For four seasons now, HBO’s Succession has given people something to tweet about on Sunday nights. Everyone, it seems, is obsessed with the Roys. With the finale airing on Sunday, it would seem that the big tent party is about to end. That’s not entirely the case. Online, Succession screengrabs, quotes, and references dominate the discourse in a manner that isn’t likely to dissipate anytime soon. Through its memes, Succession is already tiptoeing into eternity.
Evidence of the show’s meme-ification is everywhere, from the picket lines of the Writers Guild of America strike to your Twitter timeline every time a rich person does something dumb. It's a testament to the quality of the writing and the specific style of the show that nearly every episode provides an all-time one-liner, the kind perfect for a GIF or image macro. Creator Jesse Armstrong previously made the sweatily deranged UK comedy Peep Show, and he clearly still hungers for the kind of singularly damaged quips that are ideal meme fodder.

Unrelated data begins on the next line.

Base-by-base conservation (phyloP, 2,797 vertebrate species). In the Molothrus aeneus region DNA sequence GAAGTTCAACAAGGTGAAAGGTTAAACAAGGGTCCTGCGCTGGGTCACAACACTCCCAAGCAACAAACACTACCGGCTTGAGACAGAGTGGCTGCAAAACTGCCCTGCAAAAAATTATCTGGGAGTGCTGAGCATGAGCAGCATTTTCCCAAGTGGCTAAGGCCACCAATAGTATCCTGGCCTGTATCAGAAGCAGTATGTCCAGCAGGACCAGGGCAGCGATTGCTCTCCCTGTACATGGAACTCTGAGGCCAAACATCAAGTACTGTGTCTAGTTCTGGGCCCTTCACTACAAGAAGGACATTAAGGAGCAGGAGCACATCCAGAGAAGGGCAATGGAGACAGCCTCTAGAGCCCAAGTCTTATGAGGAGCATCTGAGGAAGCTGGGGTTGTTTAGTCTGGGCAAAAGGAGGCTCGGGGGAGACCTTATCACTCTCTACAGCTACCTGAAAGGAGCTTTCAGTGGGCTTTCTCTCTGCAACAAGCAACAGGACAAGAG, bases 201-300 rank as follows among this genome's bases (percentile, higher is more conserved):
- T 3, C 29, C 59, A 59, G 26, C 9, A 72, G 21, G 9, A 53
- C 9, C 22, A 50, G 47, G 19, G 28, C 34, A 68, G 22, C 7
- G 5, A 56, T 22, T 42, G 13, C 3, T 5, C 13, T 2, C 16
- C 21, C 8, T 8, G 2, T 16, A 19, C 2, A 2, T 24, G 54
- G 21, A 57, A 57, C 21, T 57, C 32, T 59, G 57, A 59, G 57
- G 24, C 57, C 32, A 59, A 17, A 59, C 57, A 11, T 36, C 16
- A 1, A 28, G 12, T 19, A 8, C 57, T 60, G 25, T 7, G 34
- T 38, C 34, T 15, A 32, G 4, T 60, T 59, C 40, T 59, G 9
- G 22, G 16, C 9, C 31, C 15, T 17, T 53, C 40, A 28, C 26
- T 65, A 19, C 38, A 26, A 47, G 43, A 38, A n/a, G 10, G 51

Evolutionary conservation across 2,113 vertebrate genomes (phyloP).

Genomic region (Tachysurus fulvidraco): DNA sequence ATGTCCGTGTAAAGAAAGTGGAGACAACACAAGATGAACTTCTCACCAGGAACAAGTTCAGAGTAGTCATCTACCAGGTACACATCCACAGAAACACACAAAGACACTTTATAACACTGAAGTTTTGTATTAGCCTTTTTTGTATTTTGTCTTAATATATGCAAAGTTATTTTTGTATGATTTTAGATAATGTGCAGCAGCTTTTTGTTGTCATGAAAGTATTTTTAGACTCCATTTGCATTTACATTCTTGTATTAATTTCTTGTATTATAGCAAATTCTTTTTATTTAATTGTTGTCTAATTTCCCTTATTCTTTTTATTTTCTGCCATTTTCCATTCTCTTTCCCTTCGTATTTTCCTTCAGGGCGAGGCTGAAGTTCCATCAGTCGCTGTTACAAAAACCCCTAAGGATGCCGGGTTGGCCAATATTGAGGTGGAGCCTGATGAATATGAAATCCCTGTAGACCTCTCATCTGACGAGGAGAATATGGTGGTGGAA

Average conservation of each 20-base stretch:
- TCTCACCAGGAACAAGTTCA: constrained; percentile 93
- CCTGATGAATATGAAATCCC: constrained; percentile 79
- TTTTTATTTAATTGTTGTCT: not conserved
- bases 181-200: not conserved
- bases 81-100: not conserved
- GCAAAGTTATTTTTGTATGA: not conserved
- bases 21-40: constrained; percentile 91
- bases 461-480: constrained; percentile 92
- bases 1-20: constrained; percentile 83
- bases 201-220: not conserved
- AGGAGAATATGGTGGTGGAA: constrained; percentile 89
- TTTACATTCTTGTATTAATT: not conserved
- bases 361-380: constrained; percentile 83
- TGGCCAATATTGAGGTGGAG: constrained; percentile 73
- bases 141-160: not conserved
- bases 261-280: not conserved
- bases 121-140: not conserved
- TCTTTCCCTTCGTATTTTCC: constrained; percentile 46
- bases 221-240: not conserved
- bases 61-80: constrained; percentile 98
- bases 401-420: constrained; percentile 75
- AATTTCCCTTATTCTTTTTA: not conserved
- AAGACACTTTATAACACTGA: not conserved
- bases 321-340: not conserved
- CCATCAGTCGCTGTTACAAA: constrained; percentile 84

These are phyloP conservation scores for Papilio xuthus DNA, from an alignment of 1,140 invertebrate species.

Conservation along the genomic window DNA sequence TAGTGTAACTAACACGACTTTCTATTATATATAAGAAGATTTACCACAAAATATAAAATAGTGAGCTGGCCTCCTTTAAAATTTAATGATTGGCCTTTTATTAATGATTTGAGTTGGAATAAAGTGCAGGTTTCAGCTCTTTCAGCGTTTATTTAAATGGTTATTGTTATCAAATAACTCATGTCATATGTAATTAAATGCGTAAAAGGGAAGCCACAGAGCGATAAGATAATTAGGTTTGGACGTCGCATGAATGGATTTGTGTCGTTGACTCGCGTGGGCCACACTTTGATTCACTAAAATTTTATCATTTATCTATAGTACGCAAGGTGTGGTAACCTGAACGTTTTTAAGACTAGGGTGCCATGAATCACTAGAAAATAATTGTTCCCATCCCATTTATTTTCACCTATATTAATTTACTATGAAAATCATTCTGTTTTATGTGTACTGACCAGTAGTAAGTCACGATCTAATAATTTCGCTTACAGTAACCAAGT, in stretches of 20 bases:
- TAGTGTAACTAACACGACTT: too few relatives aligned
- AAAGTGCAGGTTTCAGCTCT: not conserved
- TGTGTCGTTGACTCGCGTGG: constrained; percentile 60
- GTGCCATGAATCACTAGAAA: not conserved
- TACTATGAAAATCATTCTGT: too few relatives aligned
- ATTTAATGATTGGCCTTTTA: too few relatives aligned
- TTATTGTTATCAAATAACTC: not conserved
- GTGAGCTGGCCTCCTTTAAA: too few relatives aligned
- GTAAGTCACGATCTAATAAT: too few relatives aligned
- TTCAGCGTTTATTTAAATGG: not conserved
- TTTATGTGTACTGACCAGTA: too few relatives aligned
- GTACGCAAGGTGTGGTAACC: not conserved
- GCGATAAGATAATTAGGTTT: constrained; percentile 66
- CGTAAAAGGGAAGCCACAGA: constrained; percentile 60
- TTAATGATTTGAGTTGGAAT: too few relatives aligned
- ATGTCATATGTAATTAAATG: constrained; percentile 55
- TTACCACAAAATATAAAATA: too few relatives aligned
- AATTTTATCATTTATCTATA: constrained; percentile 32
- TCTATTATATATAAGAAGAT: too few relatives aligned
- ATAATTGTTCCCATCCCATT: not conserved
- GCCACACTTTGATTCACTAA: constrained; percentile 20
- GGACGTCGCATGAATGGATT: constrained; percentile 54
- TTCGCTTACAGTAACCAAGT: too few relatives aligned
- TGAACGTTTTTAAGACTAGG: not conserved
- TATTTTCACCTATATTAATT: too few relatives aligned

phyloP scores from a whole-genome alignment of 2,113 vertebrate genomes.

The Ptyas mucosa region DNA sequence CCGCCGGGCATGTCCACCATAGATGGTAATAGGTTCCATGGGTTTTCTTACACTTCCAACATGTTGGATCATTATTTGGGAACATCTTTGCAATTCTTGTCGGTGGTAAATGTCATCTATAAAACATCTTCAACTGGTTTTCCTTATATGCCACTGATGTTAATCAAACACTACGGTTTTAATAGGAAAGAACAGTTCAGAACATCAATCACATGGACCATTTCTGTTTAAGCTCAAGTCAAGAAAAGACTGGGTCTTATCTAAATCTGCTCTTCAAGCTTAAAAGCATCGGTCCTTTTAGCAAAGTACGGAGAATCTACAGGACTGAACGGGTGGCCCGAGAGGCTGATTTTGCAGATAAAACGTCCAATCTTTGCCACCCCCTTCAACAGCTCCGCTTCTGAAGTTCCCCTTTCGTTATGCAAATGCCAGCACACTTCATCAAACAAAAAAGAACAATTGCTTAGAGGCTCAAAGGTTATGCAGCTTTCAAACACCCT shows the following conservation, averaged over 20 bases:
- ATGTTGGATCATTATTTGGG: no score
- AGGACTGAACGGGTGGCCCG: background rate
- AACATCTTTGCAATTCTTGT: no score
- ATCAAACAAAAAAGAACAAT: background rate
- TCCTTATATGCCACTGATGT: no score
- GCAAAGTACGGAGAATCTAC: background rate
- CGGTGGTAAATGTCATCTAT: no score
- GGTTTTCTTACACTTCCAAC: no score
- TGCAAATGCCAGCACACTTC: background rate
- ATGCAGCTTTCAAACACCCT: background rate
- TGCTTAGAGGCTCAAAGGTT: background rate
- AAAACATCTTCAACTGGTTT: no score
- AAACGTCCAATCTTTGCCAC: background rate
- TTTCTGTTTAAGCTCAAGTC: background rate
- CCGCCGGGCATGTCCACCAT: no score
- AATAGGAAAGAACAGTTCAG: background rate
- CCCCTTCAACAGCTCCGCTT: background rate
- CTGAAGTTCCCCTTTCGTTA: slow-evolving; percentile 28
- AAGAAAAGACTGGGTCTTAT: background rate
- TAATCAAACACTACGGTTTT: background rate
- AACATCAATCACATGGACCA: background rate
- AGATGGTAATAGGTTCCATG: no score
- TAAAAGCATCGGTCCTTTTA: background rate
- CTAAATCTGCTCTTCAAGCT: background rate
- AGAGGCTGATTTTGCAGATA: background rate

The Simpsons’ online dominance can be ascribed to its quirky, coincidental predictive powers and to the fact that it’s always nice to see Homer sink into a shrub. When The Sopranos gained new relevance during the pandemic, The New York Times Magazine argued that it was the way the show had captured America’s national decline —“a humiliating, slow-motion slide down a hill into a puddle of filth”—that had given it online resonance. Succession, too, seems destined to live on in our online hearts. But what story will its memes tell?
Maris Kreizman is a writer and podcaster who recaps the show on Twitter by encouraging people to “